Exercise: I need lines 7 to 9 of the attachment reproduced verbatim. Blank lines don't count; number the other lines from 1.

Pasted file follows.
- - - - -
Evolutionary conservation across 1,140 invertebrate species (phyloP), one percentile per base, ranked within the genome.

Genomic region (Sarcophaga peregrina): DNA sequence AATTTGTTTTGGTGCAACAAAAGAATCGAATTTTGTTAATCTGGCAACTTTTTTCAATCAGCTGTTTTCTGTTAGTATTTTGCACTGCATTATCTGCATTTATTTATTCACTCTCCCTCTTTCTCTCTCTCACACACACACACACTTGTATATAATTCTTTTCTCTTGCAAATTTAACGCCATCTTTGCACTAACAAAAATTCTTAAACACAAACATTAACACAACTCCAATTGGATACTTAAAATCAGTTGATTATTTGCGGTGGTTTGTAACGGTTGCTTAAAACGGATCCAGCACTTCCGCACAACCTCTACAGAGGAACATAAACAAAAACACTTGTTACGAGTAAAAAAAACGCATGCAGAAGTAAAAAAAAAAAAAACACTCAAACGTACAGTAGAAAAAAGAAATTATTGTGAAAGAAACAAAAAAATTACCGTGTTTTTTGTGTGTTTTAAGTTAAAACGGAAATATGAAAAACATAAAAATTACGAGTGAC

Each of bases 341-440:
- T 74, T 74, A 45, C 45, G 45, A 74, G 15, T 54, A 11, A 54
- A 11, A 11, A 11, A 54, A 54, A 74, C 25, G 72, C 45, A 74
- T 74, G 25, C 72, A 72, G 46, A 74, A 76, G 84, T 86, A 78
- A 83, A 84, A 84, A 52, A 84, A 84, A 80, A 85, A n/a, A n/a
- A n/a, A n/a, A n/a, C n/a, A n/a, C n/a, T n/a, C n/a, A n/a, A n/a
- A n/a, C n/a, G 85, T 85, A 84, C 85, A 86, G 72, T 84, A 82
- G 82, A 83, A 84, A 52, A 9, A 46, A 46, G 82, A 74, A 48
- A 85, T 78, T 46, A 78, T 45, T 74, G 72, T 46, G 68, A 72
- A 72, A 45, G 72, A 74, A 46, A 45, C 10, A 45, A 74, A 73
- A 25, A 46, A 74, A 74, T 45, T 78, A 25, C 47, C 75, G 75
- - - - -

- A 83, A 84, A 84, A 52, A 84, A 84, A 80, A 85, A n/a, A n/a
- A n/a, A n/a, A n/a, C n/a, A n/a, C n/a, T n/a, C n/a, A n/a, A n/a
- A n/a, C n/a, G 85, T 85, A 84, C 85, A 86, G 72, T 84, A 82